Employed: All persons in the working-age population who during the reference week worked for one hour or more for pay or profit in the context of an employee/employer relationship or self-employment; or worked without pay for one hour or more in work which contributed directly to the operation of a farm, business or professional practice owned or operated by a relative; or had a job but were not at work due to: own illness or injury, personal or family responsibilities, bad weather or mechanical breakdown, direct involvement in an industrial dispute, or leave or holiday.

Unemployed: All persons in the working-age population who during the reference week were without a paid job, available for work and had either actively sought work in the past four weeks ending with the reference week, or had a new job to start within the next four weeks.

Not in the labour force: Any person in the working-age population who is neither employed nor unemployed. For example, this residual category includes persons who:

  • are retired
  • have personal or family responsibilities such as unpaid housework and childcare
  • attend educational institutions
  • are permanently unable to work due to physical or mental disabilities
  • were temporarily unavailable for work in the survey reference week
  • are not actively seeking work.

Unemployment rate: The number of unemployed persons expressed as a percentage of the labour force.

Labour force participation rate: The total labour force expressed as a percentage of the working-age population.

This definition of labour force participation includes all those aged 15 years and over in the numerator (the total labour force) and the denominator (the working-age population). This definition is the most appropriate for the New Zealand labour market, as New Zealand does not have a compulsory retirement age, and many workers stay in the labour force beyond the age of 65. Using this definition also means that the measure will reflect changes in labour market demographics, in particular the increasing number of employees working beyond 65 years.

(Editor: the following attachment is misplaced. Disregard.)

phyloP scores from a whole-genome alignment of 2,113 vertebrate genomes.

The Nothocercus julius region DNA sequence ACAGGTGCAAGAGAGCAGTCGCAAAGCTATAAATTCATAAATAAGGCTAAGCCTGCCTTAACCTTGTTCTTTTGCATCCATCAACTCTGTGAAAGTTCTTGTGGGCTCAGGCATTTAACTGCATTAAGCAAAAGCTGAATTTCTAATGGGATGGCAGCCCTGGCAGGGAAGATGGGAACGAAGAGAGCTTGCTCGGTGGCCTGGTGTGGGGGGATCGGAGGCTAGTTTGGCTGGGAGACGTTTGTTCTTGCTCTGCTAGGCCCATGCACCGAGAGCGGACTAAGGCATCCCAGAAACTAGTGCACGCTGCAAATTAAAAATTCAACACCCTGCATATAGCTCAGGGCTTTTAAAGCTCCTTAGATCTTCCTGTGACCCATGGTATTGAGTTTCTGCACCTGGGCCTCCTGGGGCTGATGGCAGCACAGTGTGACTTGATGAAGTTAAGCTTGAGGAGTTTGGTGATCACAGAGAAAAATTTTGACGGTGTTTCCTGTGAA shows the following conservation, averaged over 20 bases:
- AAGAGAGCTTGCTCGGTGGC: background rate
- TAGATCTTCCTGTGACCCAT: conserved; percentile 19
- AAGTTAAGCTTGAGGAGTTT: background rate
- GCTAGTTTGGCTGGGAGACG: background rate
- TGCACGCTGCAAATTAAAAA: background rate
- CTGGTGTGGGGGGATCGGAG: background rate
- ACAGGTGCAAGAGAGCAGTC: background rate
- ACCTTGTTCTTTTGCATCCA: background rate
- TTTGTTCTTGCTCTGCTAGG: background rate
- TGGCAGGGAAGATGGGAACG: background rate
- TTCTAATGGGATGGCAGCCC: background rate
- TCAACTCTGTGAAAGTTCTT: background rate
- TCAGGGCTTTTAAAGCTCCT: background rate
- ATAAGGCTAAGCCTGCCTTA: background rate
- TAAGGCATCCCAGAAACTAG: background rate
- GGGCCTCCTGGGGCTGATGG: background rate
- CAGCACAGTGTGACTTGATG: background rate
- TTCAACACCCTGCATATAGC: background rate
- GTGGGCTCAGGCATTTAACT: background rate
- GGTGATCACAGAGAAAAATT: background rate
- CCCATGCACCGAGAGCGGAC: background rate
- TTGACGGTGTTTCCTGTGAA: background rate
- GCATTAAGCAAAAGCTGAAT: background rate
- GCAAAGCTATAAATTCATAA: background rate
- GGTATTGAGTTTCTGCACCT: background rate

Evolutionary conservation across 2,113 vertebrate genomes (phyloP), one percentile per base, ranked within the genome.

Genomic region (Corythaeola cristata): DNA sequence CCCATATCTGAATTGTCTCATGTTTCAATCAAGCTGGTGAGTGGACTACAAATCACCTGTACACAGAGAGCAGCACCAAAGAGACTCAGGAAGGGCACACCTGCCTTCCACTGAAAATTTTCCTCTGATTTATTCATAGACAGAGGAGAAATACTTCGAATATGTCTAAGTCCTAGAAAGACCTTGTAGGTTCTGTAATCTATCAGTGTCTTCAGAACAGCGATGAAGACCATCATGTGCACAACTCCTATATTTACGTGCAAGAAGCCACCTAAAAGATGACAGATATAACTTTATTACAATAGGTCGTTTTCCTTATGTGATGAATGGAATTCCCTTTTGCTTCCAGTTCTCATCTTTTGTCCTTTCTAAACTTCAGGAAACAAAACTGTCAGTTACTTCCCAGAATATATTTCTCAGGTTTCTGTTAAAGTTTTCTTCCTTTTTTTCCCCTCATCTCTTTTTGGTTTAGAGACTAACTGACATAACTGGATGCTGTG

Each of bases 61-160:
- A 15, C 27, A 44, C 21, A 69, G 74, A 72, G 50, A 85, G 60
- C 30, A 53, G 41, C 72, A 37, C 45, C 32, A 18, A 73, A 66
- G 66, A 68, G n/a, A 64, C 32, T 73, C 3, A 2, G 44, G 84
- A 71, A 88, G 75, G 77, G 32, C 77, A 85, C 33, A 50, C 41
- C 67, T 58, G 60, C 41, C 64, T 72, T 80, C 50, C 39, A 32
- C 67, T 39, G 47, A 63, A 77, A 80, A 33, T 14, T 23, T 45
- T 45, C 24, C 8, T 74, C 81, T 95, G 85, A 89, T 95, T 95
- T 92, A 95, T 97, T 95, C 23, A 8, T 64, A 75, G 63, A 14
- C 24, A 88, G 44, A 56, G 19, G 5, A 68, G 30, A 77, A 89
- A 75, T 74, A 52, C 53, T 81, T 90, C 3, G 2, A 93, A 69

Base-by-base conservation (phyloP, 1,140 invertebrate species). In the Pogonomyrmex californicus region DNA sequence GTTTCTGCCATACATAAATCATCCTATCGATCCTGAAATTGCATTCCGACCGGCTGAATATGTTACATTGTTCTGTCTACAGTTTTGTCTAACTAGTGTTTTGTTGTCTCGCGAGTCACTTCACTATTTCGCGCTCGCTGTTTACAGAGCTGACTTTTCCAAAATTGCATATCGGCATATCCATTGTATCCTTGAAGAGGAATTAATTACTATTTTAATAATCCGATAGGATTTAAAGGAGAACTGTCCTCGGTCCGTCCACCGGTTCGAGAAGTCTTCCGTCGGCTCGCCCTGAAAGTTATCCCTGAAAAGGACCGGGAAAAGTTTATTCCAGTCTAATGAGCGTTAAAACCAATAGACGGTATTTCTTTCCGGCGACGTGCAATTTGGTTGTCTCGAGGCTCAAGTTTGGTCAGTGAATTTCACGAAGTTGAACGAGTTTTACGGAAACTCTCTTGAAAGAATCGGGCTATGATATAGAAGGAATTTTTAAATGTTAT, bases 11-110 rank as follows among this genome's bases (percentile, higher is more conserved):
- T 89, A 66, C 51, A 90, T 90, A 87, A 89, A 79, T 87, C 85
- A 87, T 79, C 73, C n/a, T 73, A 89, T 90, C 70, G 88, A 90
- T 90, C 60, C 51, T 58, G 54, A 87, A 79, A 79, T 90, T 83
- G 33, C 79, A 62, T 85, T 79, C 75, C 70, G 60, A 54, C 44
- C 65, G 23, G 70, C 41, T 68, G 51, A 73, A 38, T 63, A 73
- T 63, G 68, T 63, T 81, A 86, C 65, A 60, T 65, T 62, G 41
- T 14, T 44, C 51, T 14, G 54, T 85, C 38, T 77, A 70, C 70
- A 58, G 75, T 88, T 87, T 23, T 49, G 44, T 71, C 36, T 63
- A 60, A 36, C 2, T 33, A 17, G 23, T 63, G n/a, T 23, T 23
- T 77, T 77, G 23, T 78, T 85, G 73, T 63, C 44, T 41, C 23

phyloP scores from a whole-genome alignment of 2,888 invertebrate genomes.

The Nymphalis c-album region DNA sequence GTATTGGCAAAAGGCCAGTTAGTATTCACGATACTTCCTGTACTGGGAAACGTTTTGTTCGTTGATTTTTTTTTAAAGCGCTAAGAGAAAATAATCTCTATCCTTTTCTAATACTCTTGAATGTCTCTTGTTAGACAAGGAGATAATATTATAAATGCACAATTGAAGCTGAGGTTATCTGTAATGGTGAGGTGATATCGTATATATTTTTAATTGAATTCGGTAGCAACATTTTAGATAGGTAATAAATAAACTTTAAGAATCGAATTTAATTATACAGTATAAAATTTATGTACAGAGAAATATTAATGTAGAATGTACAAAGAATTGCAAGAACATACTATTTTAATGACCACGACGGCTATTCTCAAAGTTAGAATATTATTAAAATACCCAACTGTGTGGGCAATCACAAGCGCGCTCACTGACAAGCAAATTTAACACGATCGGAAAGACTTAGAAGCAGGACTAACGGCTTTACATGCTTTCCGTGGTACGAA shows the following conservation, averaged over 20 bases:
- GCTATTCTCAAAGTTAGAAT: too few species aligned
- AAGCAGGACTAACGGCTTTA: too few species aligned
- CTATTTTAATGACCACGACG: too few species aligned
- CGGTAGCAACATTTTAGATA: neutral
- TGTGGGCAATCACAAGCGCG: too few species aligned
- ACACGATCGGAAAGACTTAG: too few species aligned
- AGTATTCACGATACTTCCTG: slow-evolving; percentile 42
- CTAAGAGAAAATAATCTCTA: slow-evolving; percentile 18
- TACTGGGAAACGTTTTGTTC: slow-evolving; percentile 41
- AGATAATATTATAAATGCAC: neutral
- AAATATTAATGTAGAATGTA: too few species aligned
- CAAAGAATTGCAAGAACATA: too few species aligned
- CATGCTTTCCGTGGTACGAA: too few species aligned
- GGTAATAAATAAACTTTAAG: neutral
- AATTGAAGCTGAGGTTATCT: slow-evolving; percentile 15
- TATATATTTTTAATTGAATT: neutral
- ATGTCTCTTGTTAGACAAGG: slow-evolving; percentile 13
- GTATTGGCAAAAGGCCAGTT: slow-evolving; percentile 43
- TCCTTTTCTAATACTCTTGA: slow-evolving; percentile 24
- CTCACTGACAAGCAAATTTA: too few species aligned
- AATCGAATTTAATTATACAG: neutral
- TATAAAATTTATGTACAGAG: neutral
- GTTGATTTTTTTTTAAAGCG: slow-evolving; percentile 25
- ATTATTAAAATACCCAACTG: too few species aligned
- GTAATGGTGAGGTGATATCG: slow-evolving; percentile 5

Several alternative definitions of labour force participation rate are in use by other organisations; they differ in regard to age of the working-age population and the inclusion of military personnel. A common definition is to restrict the labour force and working-age population to the 15- to 64-year age group, particularly in countries with a compulsory retirement age. Generally, this definition leads to a higher figure. Using this definition for the New Zealand HLFS in the March 2009 quarter gives a surveyed figure of 78.0 percent.

Industry statistics

Some categories in table 7 are combined ANZSIC (1996) divisions. The category titled wholesale and retail trade, etc is the combined wholesale and retail trade, and accommodation, cafes and restaurants divisions. The transport, storage and communication category is the combined transport and storage division, and the communication services division. Combining the finance and insurance division with the property and business services division has formed the business and financial services category. The other services category includes government administration and defence, cultural and recreational services, and personal and other services. The disaggregation of these combined one-digit ANZSIC categories is available using Infoshare on the Statistics NZ website, or by request.

Formal study statistics

To be participating in formal study, an individual must be working towards a qualification that takes three or more months of full-time study to complete. Full-time study is defined as 20 or more hours per week.

Māori benchmarks

Prior to April 2009, the Māori working-age population was not benchmarked to population estimates. This, along with other sample design restrictions, caused a high degree of volatility in Māori statistics of the HLFS. Movements in the working-age population estimates of certain ethnic groups such as Māori may reflect this volatility, rather than a real change in the estimated ethnic demographic.